Private market assets, including infrastructure, private equity, mezzanine debt, and private debt, typically have lower correlations to traditional stocks and bonds. Infrastructure, in particular, offers long-term, predictable cash flows with lower volatility, more diversification, greater risk mitigation and enhances overall portfolio returns and stability.



Real assets like infrastructure provide inflation protection due to built-in escalation features in revenue streams, similar to inflation-linked bonds, making them well suited for hedging long-term liabilities.



Private market investing is well-suited to active ownership compared to publicly listed companies. Managers can play a transformative role, not only providing growth capital but also driving strategic alignment with social or environmental goals such as clean energy transition, gender equality, and access to decent work, unlocking sustainable value.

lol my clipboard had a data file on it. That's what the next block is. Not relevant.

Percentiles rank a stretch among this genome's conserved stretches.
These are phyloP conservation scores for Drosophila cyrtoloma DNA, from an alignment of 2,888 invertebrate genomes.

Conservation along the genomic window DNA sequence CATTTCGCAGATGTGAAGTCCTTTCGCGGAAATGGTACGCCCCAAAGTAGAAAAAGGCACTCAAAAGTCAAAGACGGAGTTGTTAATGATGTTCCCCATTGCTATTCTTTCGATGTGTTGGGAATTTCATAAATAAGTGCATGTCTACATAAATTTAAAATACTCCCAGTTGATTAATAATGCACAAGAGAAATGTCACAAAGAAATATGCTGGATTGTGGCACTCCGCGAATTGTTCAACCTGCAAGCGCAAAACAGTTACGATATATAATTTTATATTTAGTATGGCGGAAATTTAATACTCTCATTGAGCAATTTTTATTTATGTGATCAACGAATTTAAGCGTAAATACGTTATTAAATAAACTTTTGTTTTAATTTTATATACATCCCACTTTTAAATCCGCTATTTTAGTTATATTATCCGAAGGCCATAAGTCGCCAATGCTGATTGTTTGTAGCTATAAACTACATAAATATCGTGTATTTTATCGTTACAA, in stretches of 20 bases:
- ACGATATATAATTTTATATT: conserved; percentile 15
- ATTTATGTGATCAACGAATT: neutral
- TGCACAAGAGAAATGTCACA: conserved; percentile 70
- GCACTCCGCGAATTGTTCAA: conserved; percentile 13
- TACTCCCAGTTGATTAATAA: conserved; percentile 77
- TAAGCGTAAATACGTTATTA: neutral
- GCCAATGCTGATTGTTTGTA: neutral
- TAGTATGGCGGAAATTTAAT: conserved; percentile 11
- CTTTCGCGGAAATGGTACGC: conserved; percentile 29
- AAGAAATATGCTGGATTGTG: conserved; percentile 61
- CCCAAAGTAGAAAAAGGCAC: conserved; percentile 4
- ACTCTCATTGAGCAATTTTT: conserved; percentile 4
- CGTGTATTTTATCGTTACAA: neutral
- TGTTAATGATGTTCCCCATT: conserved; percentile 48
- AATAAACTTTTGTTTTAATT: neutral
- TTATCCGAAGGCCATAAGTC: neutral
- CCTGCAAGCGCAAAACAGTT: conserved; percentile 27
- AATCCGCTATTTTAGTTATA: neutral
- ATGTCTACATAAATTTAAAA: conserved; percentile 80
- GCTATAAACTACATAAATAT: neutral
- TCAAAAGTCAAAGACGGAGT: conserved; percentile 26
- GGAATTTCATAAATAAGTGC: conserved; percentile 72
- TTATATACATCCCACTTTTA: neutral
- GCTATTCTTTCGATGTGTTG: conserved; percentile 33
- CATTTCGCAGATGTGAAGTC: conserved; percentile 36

Private market investments are inherently long-term, allowing companies to focus on implementing their strategies without the pressures of delivering short-term earnings. A long-term investment horizon provides certainty, enabling sustainable improvements and compounding incremental gains.



Engagement with the pension fund industry reveals a clear intent to serve as responsible asset owners, recognising that there are limited opportunities for impactful agendas within a public market construct. The industry aims to increase allocations to private markets, acknowledging their alignment with impact goals such as those outlined by the United Nations Sustainable Development Goals.



Key challenges